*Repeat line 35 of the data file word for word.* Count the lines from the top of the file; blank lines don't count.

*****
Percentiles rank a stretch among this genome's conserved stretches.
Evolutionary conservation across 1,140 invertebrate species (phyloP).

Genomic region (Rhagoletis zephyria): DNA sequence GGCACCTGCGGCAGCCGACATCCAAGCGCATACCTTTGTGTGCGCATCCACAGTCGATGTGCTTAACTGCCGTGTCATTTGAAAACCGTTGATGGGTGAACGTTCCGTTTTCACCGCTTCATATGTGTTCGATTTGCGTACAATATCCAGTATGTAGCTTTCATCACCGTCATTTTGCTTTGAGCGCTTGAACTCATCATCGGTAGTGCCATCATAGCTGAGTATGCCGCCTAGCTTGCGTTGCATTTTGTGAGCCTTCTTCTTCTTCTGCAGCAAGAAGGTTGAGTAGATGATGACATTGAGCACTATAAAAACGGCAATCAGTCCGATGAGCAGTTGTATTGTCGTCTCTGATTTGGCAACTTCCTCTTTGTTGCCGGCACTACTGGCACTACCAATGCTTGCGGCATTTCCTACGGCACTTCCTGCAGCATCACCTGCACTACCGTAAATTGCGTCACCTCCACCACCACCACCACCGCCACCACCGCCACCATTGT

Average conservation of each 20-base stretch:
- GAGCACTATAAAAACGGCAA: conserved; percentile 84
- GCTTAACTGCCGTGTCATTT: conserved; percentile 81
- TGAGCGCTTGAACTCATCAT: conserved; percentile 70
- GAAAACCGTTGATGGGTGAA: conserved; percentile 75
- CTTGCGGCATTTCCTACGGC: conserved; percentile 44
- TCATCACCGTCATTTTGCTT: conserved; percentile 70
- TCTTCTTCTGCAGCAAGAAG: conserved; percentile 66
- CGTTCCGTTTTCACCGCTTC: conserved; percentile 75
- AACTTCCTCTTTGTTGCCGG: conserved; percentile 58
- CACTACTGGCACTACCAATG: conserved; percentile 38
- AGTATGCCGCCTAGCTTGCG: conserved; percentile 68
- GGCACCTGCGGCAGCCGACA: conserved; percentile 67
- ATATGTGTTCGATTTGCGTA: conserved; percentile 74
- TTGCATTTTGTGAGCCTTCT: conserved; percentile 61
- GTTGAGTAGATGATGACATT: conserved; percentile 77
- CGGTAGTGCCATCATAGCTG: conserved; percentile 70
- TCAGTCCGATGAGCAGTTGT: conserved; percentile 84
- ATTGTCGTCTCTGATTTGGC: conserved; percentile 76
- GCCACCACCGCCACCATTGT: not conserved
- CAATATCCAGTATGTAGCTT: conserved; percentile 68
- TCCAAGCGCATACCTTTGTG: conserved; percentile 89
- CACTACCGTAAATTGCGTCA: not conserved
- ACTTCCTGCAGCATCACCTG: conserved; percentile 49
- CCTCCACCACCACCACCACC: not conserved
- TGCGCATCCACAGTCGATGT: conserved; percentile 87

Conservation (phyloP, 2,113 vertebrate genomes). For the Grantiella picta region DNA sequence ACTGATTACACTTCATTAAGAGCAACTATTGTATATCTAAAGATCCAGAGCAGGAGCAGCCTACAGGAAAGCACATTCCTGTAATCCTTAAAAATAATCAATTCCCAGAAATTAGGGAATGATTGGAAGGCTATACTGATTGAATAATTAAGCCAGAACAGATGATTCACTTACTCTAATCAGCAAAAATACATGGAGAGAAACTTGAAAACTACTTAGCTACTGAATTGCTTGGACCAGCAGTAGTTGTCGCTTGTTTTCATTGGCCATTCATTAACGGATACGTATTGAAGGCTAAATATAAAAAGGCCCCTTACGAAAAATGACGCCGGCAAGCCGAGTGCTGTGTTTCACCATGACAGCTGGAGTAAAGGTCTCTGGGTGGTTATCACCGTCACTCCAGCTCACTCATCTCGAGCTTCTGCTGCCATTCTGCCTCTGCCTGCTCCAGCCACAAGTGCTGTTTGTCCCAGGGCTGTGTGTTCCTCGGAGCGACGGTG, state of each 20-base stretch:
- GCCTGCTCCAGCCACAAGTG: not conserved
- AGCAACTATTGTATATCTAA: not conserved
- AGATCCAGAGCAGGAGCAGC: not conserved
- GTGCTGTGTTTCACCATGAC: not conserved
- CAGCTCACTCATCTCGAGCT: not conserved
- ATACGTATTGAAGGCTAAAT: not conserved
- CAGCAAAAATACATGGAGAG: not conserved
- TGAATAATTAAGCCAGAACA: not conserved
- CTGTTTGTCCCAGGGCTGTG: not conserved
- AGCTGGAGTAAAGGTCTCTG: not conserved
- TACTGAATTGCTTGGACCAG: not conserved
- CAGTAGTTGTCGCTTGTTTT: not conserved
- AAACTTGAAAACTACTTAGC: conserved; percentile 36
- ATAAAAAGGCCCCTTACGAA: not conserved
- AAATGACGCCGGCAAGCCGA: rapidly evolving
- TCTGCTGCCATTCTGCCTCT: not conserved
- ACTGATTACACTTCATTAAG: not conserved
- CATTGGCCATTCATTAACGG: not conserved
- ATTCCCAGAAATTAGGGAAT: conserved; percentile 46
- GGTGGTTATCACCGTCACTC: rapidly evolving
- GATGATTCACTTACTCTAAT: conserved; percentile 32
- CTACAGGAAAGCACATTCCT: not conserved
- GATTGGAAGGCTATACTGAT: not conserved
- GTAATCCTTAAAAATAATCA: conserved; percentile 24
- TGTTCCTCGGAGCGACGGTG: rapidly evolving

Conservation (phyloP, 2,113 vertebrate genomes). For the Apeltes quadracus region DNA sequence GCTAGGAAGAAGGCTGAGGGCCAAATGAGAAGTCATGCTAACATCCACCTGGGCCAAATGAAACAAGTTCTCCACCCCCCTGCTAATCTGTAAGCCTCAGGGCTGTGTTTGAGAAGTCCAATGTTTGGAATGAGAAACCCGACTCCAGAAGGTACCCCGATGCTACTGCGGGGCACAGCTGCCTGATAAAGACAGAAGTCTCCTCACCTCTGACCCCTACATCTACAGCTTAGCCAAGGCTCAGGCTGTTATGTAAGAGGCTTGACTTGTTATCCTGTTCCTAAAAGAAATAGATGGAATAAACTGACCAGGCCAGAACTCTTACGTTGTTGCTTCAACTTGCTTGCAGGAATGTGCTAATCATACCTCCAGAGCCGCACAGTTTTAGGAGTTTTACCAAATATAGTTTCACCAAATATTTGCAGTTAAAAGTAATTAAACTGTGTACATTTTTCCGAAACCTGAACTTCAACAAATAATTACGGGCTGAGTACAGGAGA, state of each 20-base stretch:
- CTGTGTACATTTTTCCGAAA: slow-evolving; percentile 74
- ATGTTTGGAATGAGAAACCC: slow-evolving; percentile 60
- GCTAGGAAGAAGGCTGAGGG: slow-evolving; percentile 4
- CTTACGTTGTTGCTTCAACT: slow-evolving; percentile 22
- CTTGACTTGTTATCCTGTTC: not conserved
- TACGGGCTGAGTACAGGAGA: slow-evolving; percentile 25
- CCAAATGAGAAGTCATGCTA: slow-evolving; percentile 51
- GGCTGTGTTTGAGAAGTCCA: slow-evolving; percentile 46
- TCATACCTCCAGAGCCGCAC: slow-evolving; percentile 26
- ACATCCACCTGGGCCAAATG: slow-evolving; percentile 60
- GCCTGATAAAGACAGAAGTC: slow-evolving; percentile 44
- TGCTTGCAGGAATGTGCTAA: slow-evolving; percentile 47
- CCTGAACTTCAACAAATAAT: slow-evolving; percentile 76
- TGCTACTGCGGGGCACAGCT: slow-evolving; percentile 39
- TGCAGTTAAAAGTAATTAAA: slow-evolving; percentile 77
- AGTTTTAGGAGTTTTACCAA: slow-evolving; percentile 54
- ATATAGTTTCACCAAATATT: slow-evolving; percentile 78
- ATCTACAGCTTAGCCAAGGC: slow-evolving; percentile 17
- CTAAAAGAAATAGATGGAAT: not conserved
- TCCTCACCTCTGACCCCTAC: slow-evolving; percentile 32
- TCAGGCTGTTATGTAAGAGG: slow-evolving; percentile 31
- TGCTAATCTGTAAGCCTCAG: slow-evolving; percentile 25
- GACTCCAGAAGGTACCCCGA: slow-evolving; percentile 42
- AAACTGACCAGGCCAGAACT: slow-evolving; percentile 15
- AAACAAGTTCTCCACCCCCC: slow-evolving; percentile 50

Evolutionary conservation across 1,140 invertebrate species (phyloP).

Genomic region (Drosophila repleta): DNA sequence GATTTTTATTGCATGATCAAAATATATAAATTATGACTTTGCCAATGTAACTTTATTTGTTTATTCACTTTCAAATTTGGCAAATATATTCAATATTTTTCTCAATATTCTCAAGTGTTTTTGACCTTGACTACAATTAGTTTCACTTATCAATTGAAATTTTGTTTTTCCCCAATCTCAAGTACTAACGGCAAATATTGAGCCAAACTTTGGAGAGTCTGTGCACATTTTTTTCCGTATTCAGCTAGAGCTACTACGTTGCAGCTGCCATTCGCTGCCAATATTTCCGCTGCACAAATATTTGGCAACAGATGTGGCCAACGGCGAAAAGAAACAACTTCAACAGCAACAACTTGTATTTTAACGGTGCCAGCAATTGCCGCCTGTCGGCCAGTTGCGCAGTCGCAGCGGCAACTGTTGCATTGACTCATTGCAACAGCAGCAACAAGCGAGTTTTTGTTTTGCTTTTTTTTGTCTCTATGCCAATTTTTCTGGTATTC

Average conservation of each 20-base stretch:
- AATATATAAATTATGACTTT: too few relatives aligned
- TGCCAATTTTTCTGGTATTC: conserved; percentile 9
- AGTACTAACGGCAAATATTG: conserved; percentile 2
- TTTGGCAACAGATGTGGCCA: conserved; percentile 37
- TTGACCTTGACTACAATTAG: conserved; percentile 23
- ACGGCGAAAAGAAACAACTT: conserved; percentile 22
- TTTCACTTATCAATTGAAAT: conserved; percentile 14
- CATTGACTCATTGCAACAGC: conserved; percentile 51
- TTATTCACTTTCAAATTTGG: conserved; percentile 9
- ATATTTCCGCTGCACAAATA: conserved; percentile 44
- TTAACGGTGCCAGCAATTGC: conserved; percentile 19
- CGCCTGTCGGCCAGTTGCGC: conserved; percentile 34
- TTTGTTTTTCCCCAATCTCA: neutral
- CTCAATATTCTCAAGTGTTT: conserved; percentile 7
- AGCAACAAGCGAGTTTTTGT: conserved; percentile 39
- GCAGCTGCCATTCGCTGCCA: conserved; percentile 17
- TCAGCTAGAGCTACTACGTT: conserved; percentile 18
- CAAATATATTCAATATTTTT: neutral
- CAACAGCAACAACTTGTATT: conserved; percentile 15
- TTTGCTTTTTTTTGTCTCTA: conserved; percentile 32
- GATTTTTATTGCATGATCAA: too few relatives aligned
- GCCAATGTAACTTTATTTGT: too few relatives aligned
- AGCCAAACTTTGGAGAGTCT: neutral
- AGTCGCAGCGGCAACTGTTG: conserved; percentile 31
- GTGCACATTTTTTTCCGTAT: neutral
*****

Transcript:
- CAGCTCACTCATCTCGAGCT: not conserved